What can Warriors expect from DeMarcus Cousins' debut?
Before it happened, DeMarcus Cousins was a great basketball player having a great NBA season.
But on Jan. 26, 2018, he tore his left Achilles tendon as a member of the New Orleans Pelicans and hasn’t played since. The five-time All-Star center was having the best season of his career, but the injury was a devastating one — not only for that season, but potentially for his career.
Just short of a year later, Cousins’ career is getting back on track with the two-time defending NBA champion Warriors, starting in earnest Friday night against the Clippers in Los Angeles.
Despite the injury, the Warriors signed Cousins to a one-year, $5.3 million contract, giving Golden State the possibility of having all five starters with All-Star credentials. They signed him knowing that the Achilles injury could take about a year to rehabilitate, and knowing that he would miss about half the season.
Cousins has worked out with the team and spent some time with the Santa Cruz Warriors, the team’s G League affiliate, to get his game legs back. He has passed the tests he needed to pass to get on the floor.
Now, Cousins and the Warriors are at the point where the big man can join the fun and get on the court again.
What can we expect from Cousins as he approaches his Warriors debut?
Everyone in the Warriors’ camp has been nothing short of enthusiastic about the possibility. But what about observers who have watched Cousins play, watched the Warriors play and can provide a sense of the big-picture consequences of the big man joining the team?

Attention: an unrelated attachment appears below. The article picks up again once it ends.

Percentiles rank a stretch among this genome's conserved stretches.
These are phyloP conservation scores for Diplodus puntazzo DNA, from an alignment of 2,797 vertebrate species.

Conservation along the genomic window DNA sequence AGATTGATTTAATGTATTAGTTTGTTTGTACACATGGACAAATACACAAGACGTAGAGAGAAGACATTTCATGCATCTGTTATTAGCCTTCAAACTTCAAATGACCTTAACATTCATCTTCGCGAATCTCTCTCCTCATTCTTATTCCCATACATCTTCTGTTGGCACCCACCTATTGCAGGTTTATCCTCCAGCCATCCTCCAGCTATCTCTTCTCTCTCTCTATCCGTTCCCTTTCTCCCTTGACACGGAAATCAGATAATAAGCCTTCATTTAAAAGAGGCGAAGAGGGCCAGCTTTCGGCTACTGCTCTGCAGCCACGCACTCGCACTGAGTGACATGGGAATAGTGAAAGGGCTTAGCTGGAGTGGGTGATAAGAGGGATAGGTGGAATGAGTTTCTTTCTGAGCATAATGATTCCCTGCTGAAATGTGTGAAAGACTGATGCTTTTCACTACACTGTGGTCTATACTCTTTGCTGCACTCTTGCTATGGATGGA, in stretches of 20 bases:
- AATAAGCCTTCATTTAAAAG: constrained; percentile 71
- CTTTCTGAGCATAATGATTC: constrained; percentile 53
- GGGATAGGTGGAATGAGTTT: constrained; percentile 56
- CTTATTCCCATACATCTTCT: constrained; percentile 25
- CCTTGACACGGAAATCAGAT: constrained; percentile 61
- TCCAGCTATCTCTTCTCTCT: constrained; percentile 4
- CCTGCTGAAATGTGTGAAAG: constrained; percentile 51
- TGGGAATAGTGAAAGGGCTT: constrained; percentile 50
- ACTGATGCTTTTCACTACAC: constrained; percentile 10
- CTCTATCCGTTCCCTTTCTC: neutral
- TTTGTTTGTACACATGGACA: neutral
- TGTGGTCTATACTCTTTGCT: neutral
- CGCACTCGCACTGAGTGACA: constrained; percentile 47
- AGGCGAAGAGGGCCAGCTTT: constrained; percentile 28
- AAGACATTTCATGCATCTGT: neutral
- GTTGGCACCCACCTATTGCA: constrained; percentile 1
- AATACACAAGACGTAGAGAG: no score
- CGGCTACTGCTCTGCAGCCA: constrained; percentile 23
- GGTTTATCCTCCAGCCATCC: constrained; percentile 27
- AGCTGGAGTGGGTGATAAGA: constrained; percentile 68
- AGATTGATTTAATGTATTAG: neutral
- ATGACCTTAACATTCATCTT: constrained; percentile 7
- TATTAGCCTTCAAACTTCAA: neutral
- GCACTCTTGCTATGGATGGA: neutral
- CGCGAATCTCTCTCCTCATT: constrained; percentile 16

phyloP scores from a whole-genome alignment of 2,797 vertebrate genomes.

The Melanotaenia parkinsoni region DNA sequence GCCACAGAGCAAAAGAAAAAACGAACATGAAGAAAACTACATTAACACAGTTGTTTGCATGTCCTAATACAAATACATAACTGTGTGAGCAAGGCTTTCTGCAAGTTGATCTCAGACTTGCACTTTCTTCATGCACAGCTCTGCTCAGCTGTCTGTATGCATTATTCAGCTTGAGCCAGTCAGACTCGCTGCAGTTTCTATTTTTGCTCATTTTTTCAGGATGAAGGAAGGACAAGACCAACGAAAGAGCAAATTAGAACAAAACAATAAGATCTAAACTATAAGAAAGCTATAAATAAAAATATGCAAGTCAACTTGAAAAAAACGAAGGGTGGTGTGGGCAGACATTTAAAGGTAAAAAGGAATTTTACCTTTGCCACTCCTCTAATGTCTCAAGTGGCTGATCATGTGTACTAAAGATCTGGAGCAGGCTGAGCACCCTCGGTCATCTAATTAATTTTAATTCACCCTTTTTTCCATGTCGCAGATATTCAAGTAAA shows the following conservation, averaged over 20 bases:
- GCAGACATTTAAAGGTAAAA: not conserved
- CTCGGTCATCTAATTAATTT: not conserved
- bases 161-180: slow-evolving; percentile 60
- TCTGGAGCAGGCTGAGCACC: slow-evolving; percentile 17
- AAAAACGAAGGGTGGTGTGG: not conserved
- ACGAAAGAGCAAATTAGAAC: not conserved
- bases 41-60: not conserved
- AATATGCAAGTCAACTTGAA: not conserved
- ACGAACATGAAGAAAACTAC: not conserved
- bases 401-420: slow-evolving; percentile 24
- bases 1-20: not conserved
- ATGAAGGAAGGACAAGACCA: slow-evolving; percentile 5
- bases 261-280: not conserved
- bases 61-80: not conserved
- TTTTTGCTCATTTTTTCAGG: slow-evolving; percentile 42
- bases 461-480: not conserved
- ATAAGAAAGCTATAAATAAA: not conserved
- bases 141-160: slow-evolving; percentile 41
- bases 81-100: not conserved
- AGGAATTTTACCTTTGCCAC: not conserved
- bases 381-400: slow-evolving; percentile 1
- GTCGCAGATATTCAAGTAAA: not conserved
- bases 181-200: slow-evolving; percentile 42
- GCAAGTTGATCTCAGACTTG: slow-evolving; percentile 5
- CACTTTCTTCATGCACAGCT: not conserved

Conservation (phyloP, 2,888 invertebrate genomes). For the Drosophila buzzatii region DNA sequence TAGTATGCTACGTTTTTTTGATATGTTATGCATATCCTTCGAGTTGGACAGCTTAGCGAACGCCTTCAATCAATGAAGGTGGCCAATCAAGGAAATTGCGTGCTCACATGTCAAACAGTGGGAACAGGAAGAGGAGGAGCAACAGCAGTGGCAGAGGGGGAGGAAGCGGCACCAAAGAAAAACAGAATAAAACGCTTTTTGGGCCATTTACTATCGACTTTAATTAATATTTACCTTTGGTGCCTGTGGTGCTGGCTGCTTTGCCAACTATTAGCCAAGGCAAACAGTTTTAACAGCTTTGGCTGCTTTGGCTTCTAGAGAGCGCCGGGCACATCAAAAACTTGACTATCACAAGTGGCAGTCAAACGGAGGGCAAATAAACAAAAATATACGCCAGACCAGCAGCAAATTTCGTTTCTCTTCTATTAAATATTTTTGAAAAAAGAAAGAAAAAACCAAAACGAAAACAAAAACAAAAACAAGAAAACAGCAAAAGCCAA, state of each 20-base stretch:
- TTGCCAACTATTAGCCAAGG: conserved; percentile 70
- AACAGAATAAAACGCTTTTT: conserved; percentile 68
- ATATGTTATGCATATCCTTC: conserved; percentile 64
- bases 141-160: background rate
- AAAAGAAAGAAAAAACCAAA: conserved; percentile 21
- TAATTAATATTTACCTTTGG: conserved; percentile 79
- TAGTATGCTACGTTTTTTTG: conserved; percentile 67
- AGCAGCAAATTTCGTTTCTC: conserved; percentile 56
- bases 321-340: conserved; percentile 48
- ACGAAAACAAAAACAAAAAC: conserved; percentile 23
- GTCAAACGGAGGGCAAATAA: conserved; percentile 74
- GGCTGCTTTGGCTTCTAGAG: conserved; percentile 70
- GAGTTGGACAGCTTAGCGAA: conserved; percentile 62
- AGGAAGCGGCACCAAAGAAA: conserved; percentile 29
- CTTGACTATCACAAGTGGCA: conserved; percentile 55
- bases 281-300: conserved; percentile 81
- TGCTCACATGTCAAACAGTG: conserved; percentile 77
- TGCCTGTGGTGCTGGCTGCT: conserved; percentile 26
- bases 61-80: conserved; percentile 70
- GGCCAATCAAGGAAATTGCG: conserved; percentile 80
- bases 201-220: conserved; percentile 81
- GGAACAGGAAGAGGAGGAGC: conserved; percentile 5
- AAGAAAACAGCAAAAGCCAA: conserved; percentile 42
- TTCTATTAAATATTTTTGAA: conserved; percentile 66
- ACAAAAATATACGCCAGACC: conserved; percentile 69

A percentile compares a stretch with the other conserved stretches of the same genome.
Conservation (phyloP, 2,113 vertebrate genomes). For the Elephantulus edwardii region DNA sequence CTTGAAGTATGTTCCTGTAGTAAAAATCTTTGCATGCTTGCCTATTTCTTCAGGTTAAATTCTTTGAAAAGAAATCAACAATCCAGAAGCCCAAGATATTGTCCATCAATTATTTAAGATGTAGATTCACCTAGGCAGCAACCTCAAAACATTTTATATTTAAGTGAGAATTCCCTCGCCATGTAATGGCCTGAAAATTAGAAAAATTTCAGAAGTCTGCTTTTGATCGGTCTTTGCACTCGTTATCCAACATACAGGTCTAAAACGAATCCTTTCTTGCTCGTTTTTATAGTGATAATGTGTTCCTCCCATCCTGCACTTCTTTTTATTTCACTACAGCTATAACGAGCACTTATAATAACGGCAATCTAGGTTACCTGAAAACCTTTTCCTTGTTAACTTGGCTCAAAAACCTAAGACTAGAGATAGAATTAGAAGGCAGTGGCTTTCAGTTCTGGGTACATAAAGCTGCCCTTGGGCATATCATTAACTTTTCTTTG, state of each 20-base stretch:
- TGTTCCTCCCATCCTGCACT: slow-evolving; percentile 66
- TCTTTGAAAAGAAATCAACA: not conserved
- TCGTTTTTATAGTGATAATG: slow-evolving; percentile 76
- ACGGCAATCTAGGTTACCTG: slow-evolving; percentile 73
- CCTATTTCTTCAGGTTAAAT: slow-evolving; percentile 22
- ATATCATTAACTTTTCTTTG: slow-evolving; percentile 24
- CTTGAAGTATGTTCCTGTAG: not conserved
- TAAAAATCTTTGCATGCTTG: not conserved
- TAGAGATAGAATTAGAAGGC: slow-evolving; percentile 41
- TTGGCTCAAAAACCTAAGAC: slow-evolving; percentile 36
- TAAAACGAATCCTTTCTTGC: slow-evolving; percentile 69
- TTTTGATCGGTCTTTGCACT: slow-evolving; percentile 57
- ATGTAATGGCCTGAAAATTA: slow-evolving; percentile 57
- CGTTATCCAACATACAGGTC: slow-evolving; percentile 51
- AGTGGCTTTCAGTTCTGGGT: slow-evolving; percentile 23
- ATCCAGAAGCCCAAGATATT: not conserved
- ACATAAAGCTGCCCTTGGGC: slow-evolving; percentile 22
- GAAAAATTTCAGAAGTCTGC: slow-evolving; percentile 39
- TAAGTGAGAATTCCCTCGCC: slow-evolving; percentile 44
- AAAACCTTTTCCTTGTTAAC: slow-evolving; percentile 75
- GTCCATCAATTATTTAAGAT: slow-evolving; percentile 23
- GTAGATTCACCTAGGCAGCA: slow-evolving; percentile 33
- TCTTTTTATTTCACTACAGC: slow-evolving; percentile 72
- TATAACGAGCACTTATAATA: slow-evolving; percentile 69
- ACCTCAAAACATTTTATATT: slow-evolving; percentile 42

Here are former Sacramento Bee columnist Ailene Voisin, who covered Cousins from 2010 to 2017 when he played for the Kings, and current Warriors television analyst Jim Barnett, who has covered Cousins this season. Each answered the same five questions, plus a bonus question.
1. What will Cousins bring to the Warriors that’s positive?
Voisin: “Let’s start with his skill set. He has fabulous hands. Can catch anything. When he doesn’t rush and takes his time, he’s an excellent passer. He finds cutters. He used to score only around the basket and with a mid-range jump shot, but now he’s an excellent 3-point shooter. (Former Kings head coach) George Karl got him shooting deeper and deeper.
“And he is an excellent rebounder. When he’s fully engaged and in shape, he can contest shots and make it difficult to score around the rim. He doesn’t have great leaping ability — not an explosive player — but he’s just so powerful and strong. There is nobody like him in the game and there hasn’t been for a long time. He’s an old-school, throwback center.”
Barnett: “We don’t have a big body. We lost David West, Zaza Pachulia and JaVale McGee. We’re playing Kevon Looney, a power forward, at center. Did you see us get killed inside by (Houston Rockets center) Clint Capela and (Portland Trail Blazers center) Jusuf Nurkic?
“Defensively, we need a big body, particularly in the playoffs when we’re playing the good teams, and Cousins is a big body. Offensively, we know he can score. If he gets double teamed, the Warriors will have a field day shooting the ball from 3. So he will go one-on-one and score at will.”